Washington Time Magazine named the "The American Soldier" as its Person of the Year, saluting the young people "who share the duty of living with, and dying for, a country's most fateful decisions."
U.S. soldiers are serving in Afghanistan, Iraq and other hotspots around the world in the nation's so-called War Against Terror, triggered by the destruction of the World Trade Center towers on Sept 11, 2001. Several hundred have died in Iraq alone.
"They are the bright, sharp instrument of a blunt policy, and success or failure in a war unlike any in history ultimately rests with them," Time said.
The 2003 Person of the Year package, on newsstands today, features an artillery survey unit from the 1st Armored Division to tell the story of the American soldier.
The magazine's cover shows three of them -- Sgt. Marquette Whiteside of Pine Bluff, Ark., Sgt. Ronald Buxton of Lake Ozark, Mo., and Spc. Billie Grimes of Lebanon, Ind., all members of Survey Platoon, Headquarters Battery, 2nd Battalion in the 1st Armored's 3rd Field Artillery Regiment, based in Giessen, Germany. Two Time journalists embedded with the platoon were injured in a grenade attack this month.
A half-century ago, Time also delivered a similar verdict. In 1950, the magazine chose "G.I. Joe" for saving South Korea after it was attacked by Communist North Korea.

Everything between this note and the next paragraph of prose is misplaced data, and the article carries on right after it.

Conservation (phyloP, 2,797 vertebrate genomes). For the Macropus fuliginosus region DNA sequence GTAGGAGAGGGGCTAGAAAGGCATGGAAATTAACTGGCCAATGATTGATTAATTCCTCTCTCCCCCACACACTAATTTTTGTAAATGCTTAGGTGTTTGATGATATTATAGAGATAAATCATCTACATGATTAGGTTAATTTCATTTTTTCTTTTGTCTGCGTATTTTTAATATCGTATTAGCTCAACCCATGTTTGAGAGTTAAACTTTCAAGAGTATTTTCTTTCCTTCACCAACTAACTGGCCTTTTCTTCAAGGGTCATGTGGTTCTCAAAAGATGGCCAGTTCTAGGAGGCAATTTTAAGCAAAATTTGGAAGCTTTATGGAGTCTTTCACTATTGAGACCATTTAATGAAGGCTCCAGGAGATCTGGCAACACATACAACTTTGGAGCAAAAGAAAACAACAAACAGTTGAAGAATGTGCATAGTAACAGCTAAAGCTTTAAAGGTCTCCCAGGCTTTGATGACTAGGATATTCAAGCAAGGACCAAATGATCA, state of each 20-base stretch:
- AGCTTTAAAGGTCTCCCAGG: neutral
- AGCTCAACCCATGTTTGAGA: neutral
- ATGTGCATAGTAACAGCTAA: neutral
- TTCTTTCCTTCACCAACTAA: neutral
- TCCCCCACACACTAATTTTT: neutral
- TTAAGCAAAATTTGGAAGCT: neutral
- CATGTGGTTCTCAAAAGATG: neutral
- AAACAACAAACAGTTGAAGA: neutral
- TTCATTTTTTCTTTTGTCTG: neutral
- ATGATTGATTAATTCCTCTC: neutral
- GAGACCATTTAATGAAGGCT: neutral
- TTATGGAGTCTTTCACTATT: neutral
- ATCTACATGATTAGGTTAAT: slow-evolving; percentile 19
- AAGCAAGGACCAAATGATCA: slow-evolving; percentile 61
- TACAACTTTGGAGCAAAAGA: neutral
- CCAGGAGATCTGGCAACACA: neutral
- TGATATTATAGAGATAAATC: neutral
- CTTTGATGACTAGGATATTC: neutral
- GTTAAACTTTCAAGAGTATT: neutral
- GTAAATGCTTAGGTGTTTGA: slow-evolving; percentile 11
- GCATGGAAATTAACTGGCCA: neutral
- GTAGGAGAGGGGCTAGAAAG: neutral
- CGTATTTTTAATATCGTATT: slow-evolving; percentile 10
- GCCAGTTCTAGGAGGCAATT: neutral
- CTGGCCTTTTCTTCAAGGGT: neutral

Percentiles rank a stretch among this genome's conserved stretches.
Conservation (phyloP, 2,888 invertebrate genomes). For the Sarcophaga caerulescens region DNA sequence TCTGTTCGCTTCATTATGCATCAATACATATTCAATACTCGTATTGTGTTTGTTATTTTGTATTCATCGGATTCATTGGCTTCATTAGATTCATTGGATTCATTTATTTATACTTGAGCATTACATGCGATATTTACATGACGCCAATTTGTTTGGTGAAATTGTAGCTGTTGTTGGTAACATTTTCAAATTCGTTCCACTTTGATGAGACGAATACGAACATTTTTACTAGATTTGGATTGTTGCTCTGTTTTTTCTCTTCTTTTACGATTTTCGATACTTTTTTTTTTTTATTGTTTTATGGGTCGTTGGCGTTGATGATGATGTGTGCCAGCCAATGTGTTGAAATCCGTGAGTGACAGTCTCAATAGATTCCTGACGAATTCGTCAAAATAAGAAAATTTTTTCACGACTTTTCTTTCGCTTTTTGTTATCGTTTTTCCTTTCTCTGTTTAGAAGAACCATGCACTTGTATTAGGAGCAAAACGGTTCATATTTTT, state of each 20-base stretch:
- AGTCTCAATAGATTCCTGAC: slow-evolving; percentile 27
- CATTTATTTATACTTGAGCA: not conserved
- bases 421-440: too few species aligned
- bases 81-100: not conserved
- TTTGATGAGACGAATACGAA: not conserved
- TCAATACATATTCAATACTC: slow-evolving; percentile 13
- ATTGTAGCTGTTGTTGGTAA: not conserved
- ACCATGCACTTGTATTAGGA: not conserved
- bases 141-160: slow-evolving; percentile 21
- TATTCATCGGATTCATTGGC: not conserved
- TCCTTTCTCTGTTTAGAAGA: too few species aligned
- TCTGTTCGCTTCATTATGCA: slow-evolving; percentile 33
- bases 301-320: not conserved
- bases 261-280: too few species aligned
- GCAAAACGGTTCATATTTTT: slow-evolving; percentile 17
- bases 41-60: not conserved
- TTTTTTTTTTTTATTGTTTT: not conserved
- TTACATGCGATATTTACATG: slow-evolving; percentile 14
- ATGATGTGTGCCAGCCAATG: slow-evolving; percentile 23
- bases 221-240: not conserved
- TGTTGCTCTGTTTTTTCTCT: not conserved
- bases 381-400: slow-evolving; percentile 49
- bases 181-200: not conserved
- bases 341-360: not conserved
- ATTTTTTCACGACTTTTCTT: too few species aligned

Other candidates this year reportedly included actor-turned-California Gov. Arnold Schwarzenegger, reform-minded New York Atty. Gen. Eliot Spitzer and President Bush (who has already won the designation).
The latest selection was the second group award in as many years. Last year, Time gave its award to "whistleblowers," the employees who exposed the wrongdoing of the companies or organizations for which they worked.
Time has issued its award since 1927. Past recipients include great leaders such as Martin Luther King Jr. and Winston Churchill, as well as bloody dictators such as Joseph Stalin and Adolf Hitler.
Time Managing Editor Jim Kelly said former Iraqi President Saddam Hussein was not considered this year because "he was on the losing side of this conflict," and it was unclear how much he was leading the insurgency that continues to attack U.S. soldiers more than seven months after an end to major combat was declared.